The company had been started in the 1940s by one Sam Dvorchik and was owned by Sid Glow when Earl went to work for it. In 1959, Glow, father of Brian Glow,let Barish know that he wanted to sell his eight bikes. The opportunity was daunting for a teenager, but Barish convinced his father that the business had potential and the Barish family became the new owner of Dickie Dee.
It was founded in Winnipeg, Manitoba in 1959 by the Barish family and grew to be one of the largest ice cream vending companies in North America. At its peak, Dickie Dee had approximately 1500 operators across Canada and in the Northern United States. Ice cream products were sold out of a fiberglass compartment on a modified tricycle. Dickie Dee also had a Fleet of ice cream trucks that operated in areas with hills that could not be serviced using the bicycles.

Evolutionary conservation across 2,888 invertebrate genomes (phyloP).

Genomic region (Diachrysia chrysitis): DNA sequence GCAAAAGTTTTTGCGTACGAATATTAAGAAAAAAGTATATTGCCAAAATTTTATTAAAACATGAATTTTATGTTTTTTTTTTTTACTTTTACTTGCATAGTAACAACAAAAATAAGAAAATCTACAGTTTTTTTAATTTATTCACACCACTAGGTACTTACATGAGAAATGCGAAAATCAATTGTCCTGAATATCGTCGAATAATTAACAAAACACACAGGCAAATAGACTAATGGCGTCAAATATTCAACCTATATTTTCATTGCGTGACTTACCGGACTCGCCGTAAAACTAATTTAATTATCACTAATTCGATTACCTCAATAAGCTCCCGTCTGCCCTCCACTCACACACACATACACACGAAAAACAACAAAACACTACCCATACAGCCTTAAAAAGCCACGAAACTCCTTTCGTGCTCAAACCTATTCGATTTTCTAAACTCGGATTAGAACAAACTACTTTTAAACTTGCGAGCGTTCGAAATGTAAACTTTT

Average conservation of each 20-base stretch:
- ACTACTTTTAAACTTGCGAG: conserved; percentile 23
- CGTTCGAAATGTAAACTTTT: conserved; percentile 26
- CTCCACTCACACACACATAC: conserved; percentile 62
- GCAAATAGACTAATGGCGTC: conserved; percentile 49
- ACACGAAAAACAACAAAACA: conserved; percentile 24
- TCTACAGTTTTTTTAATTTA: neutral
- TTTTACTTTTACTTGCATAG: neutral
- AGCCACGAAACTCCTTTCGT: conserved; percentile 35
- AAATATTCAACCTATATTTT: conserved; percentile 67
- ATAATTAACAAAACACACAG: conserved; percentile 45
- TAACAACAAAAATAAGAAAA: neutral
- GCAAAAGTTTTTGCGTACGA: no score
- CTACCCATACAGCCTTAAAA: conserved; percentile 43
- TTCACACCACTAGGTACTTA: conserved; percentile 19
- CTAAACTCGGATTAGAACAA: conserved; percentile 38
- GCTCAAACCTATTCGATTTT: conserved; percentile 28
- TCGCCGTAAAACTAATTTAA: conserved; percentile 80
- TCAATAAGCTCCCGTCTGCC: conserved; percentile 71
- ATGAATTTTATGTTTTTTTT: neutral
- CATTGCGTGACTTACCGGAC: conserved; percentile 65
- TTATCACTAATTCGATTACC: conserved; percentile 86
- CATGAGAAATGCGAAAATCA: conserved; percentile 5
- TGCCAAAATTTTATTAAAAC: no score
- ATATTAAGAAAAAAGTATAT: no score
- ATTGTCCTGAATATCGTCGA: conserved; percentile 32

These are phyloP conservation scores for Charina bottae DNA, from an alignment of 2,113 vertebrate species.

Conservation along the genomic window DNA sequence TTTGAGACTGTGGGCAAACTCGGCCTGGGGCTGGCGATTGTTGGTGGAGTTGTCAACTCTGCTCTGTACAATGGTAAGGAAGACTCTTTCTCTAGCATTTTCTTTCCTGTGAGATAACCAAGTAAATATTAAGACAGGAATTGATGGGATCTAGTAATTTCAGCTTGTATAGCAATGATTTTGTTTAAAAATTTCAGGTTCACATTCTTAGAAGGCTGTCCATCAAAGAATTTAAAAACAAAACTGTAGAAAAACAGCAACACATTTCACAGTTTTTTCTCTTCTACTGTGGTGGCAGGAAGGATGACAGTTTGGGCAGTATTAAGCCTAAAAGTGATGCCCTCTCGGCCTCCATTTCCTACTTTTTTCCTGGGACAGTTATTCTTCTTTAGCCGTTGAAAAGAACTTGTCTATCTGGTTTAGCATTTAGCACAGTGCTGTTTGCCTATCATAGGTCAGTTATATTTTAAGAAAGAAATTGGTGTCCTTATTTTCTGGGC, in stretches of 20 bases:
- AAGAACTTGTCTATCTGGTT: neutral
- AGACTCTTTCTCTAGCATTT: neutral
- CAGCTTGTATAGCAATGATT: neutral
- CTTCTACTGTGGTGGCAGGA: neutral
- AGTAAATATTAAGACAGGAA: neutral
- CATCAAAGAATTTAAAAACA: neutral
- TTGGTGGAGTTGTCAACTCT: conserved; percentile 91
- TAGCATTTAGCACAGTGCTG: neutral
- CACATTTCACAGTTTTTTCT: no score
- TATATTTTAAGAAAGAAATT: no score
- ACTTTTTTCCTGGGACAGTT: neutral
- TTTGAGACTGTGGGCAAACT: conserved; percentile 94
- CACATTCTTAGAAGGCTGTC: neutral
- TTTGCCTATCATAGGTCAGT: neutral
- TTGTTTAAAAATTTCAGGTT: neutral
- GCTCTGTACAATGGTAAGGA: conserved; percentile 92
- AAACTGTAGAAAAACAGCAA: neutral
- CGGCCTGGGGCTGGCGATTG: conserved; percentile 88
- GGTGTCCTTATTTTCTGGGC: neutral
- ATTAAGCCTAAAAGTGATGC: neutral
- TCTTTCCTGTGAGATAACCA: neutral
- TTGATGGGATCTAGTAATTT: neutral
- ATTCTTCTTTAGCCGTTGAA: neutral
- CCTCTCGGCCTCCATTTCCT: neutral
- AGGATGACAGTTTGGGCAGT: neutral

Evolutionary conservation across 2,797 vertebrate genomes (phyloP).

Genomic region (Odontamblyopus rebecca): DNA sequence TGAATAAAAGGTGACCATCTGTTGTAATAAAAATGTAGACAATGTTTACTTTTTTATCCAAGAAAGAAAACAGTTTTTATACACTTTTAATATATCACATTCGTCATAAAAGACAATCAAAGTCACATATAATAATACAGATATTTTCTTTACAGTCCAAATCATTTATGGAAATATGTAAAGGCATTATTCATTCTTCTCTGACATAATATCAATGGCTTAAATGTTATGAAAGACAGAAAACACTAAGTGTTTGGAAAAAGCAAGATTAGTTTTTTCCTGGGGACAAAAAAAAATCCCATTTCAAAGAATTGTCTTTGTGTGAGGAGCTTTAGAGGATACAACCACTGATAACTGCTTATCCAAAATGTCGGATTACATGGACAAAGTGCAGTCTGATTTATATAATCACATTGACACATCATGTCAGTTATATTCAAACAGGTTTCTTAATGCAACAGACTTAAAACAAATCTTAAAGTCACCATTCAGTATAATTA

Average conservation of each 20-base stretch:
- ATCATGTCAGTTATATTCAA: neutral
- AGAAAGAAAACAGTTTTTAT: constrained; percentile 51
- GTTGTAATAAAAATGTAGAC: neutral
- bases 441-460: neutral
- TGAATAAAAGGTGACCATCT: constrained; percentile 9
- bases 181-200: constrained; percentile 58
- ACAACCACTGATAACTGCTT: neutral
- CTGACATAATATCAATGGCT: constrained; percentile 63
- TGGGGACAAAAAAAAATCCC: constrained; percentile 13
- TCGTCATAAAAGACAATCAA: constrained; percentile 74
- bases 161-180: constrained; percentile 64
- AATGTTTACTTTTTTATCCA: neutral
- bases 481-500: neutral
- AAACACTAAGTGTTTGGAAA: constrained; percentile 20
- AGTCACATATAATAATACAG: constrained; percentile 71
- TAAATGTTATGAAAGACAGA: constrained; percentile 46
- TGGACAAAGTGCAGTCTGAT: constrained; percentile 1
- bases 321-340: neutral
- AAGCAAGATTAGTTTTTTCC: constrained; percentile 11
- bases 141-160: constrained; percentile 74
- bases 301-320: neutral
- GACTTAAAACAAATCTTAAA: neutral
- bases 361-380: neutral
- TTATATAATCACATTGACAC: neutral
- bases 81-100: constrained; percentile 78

The bicycles were equipped with bells which the operator rang to alert children to his presence.
During the late 1980s and early 1990s Dickie Dee promoted products at gas stations and retail outlets in freezers called "Bubble Cabinets". The Bubble Cabinets were chest-style display freezers with a clear plastic dome shaped lid, which allowed seeing the various products.
Dickie Dee maintained a network of distributors to operate its equipment. Distributors leased the equipment and purchased the products from designated company suppliers. Small distributorships were turnkey operations that could be run from a family garage while larger centres had warehouses and yards.
In 1992 Dickie Dee was sold to Unilever and became a division of Good Humor-Breyers. Good Humor-Breyers maintained the Dickie Dee Brand and Program until 2002. Today much of the remaining equipment is privately owned by former distributors who are still selling ice cream products as independent operators under a variety of names.
- One man’s business journey: Dickie Dee, Pop Rocks, restaurants The Globe and Mail